Mary also has a brand spanking new short story online over at Turbine. . . which always me nicely to segue into the next blog item . . .Turbine.

Turbine 08, edited by Francis Cooke and Louise Wallace, is now online and features many poetry goodies for the holidays including poems by Hinemoana Baker, Sarah Jane Barnett, James Brown (with a sound file of James reading the poem), the great Geoff Cochrane (with sound file & I've read this poem already & it's a cracker), Cliff Fell, the always enjoyable Bernadette Hall, Siobhan Harvey, Anna Jackson, Emma Neale, Harry Ricketts, Elizabeth Smither, the original voice of Tim Upperton and Sue Wootton. And these are just some of the poets in what I suspect after a very quick read this morning is the strongest issue of Turbine to date. I'm going to enjoy this issue--especially as the design and typography is so clean and legible.

Finally (phew!) I'm disappointed that The Day the Earth Stood Still remake has been described as a Christmas turkey by the Dompost as I love the original. SF cinema I find disappointing as a genre with only a few good films standing out of the B-Movie dross and The Day the Earth Stood still is certainly one of those milestone films that expanded the genre. I'll watch it on DVD and hope that it's not as bad as the appalling remakes of The Time Machine and Planet of the Apes.

Image source: The Nile Bookshop.

Tuesday, December 09, 2008

Even if

Here a love poem for my partner, Latika Vasil, from Moonshot. It was first published on a Canadian University site called Nasty.

Even if

Even if my body never floats.
Even if my hand fails to stop the noonday sun
from riding down the sky

I have seen your face & you
have given me your face to cup in my hands.

So even if my breath raises the dead each morning,
even if I never assume the heavens
light as a Montgolfier balloon

You have given me your gifts & I have taken them.
I have taken them all.

I won’t forget.

Sunday, December 07, 2008

Violence 101/Babel-17

I said that I wasn't going to write any more reviews but I think that I still want to use Notebook as a brief record of what I'm reading so I can at least search the blog years later when I'm old and infirm and can't remember the name or author of a book (OK: like now). After all, it is a Notebook, although I'm aware that recording my reading habits may not be the wisest of actions (what will people think?). Aw, stuff it. . .

This week I finished Denis Wright's exciting Young Adult novel Violence 101, the launch of which I attended back in September. Denis has created an absorbing anti-hero in Hamish, an intelligent, middle-class Pakeha kid with a passion for military history and a love of violence. We follow Hamish's internment and escape from a Borstal (even though it's not called that) and read excerpts from his diary. I liked the dark, over-the-top humour of the book. You can't help but smirk at some of the more comic, though gruesome, scenes in the novel, such as the killing and stuffing of the neighbour's prize-winning poodle and the screams of horror as Hamish's cruel experiments on rats are revealed at a science fair. The violence isn't meant to be taken too seriously although the issues raised by the novel are very interesting and serious ones. (Isn't violence a perfectly sensible way to deal with problems in certain situations? Wouldn't certain acts of brutal violence be honoured and admired in different times and in different cultures?) Denis has written a novel for boys and the Violence 101 has an almost 'ripping yarns' feel to it at times, especially the cliff-hanger ending. And there's a nostalgic feel to the story: in his love of the past, Hamish almost seems to come from another time. Yet the novel does have immediate appeal for early teens who don't read much fiction. I can vouch for this as I read a couple of chapters to my eldest boy and when I asked him the next night if he wanted me to read more he told that he'd already finished it; no small endorsement as he loves technical, no-nonsense non-fiction and can't be bothered with most of the novels I try to push on him. Denis being a good teacher has provided a concise Study Guide for the novel. This is a great read for young teens.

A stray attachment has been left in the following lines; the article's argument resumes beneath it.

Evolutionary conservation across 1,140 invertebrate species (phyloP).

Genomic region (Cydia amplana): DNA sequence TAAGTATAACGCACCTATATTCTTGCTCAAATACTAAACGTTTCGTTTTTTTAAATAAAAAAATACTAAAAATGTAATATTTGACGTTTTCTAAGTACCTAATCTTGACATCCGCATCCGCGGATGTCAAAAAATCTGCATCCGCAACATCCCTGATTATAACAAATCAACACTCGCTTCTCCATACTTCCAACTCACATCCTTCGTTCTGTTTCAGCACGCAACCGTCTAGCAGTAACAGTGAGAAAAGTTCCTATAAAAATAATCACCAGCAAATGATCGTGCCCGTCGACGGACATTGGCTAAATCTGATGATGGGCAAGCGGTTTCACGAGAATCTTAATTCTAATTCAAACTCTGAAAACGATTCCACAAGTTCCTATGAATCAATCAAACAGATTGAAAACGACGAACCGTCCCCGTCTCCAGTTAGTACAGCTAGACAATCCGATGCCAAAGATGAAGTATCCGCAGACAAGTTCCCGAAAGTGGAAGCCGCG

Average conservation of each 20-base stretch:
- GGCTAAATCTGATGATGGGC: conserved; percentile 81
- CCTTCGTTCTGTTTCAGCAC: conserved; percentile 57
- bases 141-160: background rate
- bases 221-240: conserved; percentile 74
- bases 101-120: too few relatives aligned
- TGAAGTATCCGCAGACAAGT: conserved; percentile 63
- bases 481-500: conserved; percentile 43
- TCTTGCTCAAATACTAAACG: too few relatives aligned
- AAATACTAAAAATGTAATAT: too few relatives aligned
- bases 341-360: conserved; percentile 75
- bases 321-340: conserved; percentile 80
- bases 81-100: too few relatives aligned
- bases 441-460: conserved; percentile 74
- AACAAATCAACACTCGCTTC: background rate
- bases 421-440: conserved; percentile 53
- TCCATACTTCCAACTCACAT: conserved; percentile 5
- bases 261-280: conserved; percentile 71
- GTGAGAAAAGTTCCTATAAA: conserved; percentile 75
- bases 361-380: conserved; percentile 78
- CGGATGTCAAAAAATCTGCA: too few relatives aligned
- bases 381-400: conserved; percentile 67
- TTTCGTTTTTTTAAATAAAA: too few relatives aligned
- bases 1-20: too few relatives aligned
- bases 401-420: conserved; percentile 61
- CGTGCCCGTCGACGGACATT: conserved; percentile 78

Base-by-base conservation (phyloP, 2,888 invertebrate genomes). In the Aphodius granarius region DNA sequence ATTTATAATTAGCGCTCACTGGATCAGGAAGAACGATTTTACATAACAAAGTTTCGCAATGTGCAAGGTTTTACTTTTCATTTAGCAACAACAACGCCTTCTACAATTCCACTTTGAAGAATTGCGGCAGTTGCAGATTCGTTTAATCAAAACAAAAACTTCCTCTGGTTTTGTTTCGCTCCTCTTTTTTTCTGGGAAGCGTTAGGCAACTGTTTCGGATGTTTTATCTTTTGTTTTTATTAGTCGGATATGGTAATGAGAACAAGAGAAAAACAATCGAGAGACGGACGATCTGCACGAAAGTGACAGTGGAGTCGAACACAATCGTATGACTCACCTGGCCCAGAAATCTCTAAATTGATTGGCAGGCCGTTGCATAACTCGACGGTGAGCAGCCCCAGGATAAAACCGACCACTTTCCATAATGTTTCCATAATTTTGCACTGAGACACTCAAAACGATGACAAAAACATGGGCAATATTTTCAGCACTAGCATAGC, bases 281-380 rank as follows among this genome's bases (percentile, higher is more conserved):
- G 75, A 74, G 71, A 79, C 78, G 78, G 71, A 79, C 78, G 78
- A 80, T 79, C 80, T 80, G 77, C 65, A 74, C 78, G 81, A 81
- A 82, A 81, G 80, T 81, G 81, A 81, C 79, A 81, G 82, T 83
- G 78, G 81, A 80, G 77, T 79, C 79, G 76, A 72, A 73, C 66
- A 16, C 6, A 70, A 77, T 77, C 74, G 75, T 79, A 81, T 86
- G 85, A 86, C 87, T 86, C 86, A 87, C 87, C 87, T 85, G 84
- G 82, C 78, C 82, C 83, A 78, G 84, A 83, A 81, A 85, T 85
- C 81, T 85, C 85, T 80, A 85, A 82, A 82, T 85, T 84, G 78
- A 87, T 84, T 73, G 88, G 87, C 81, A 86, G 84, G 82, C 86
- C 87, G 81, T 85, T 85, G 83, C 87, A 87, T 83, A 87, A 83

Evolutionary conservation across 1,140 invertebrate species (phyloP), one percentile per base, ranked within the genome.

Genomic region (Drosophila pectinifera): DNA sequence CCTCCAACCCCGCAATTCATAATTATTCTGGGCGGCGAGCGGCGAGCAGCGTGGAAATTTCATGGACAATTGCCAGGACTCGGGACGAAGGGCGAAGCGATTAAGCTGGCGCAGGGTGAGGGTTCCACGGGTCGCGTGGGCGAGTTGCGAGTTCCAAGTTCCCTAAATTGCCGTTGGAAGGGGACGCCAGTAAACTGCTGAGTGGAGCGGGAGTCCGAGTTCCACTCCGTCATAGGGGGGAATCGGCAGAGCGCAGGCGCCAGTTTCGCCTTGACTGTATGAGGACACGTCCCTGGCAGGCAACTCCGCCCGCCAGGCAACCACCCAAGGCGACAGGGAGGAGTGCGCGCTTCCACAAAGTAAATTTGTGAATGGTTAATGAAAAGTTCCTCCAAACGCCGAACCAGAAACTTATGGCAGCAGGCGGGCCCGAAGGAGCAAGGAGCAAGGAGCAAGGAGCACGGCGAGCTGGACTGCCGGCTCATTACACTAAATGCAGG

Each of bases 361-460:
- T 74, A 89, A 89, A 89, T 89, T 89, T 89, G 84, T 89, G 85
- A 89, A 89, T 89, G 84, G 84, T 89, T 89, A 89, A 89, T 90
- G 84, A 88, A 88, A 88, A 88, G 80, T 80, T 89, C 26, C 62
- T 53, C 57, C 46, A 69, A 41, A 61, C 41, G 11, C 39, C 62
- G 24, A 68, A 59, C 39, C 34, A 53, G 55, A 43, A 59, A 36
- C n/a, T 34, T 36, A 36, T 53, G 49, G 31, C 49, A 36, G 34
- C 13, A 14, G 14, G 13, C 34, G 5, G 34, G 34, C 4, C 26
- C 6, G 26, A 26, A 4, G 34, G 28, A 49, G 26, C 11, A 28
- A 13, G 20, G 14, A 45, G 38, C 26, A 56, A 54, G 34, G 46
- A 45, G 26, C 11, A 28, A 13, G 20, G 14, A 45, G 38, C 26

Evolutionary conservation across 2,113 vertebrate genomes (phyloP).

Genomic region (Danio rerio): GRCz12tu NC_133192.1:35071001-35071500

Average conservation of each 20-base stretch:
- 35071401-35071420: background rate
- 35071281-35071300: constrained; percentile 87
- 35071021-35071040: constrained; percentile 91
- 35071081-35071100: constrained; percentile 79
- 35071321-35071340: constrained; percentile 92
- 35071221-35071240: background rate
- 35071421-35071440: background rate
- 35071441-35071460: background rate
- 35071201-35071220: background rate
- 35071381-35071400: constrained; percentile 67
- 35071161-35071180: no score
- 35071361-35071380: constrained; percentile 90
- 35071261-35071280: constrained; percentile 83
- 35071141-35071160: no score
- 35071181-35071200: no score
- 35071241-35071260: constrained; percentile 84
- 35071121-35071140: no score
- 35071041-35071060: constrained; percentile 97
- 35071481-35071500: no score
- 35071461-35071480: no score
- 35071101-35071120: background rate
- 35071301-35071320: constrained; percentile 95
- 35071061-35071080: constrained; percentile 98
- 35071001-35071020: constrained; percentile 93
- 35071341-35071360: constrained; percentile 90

Going back to early teens . . . I think Samuel Delany's Babel-17 was one of the first books I read as I arrived in Wellington from Oldham. Not a happy time for me so I turned to SF for escape. I've always remembered the opening line: "It's a port city." I thought, 'Gee, I'm in a port city now!" Delany has a fast, highly unusual style of writing, that mixes fragmentary impressionistic sentences with space opera plots, detailed descriptions, and poetry. It's all very odd and for some reason I feel that his writing displays an almost autistic aesthetic or sensibility (codes, languages, signs, pattern recognitions, minute detailed observation of phenomenon, a displacement or spacing away of an 'I', struggles with empathy, etc). I'm not sure the plot works but it doesn't matter; it's like saying the plot of Joyce's Portrait of the Artist aint that hot. Like Delany's masterpiece Dhalgren, and Nova, the novel's about writers and artists and how they work with language and experience--or how language works through them. I noticed a foreshadowing of Dhalgren in that the characters here can radically change their appearance through surgery to appear almost carnivalesque creatures (gryphons, etc); in Dhalgren this happens through a fantastic set of prisms that project holograms.